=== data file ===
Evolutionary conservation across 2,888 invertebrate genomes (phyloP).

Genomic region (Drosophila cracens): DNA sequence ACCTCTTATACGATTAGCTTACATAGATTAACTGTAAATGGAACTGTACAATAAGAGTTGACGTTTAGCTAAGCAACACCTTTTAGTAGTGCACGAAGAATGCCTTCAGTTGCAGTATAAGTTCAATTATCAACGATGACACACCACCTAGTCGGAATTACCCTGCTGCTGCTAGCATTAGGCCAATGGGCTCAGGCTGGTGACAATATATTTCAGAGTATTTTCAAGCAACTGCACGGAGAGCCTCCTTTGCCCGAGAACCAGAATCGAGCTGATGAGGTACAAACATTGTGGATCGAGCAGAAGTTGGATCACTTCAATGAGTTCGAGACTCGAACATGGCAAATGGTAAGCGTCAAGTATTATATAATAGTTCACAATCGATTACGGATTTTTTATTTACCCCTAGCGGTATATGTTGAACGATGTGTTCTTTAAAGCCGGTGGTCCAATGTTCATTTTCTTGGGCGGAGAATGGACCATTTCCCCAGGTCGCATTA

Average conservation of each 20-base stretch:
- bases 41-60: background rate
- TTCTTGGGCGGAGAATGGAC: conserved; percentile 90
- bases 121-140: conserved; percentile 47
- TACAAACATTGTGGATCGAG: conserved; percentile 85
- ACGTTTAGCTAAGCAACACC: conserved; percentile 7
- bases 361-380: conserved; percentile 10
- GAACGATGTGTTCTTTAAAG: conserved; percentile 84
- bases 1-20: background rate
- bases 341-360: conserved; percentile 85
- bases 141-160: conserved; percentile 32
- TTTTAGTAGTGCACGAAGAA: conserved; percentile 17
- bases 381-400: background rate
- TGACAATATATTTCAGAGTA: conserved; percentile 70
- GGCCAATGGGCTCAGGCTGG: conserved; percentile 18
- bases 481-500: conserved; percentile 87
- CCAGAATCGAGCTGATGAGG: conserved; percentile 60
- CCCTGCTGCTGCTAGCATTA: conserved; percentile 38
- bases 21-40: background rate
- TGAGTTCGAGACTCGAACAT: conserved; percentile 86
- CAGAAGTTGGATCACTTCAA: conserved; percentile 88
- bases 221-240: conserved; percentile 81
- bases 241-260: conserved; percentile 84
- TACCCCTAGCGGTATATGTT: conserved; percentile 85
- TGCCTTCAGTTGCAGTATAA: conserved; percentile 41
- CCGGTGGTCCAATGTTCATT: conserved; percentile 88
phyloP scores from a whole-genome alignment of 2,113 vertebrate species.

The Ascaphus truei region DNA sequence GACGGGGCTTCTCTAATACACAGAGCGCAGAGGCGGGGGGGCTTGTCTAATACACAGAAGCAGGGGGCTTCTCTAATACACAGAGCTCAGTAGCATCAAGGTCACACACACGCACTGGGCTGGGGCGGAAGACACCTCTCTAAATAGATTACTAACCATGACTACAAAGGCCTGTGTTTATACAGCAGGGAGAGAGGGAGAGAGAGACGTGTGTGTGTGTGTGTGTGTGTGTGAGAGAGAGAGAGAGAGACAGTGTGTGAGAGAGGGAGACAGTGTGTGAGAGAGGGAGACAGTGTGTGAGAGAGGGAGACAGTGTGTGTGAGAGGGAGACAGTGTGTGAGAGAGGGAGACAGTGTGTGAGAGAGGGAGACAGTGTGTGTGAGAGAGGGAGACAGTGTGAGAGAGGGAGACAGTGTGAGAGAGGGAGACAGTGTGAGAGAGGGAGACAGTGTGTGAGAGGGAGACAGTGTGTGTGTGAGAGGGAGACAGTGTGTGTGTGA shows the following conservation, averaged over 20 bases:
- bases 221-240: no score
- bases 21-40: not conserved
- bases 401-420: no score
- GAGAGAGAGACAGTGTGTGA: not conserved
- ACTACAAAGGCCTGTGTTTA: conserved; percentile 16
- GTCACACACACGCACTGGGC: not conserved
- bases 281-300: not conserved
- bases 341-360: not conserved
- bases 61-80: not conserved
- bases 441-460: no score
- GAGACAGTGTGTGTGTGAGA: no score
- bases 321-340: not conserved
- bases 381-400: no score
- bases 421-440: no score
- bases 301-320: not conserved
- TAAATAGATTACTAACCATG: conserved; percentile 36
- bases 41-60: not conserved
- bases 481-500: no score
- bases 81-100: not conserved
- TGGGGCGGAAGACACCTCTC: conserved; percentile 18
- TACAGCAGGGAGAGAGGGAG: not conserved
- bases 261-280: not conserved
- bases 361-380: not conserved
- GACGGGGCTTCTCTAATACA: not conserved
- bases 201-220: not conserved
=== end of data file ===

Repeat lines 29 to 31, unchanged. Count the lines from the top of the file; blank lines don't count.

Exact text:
phyloP scores from a whole-genome alignment of 2,113 vertebrate species.

The Ascaphus truei region DNA sequence GACGGGGCTTCTCTAATACACAGAGCGCAGAGGCGGGGGGGCTTGTCTAATACACAGAAGCAGGGGGCTTCTCTAATACACAGAGCTCAGTAGCATCAAGGTCACACACACGCACTGGGCTGGGGCGGAAGACACCTCTCTAAATAGATTACTAACCATGACTACAAAGGCCTGTGTTTATACAGCAGGGAGAGAGGGAGAGAGAGACGTGTGTGTGTGTGTGTGTGTGTGTGAGAGAGAGAGAGAGAGACAGTGTGTGAGAGAGGGAGACAGTGTGTGAGAGAGGGAGACAGTGTGTGAGAGAGGGAGACAGTGTGTGTGAGAGGGAGACAGTGTGTGAGAGAGGGAGACAGTGTGTGAGAGAGGGAGACAGTGTGTGTGAGAGAGGGAGACAGTGTGAGAGAGGGAGACAGTGTGAGAGAGGGAGACAGTGTGAGAGAGGGAGACAGTGTGTGAGAGGGAGACAGTGTGTGTGTGAGAGGGAGACAGTGTGTGTGTGA shows the following conservation, averaged over 20 bases:
- bases 221-240: no score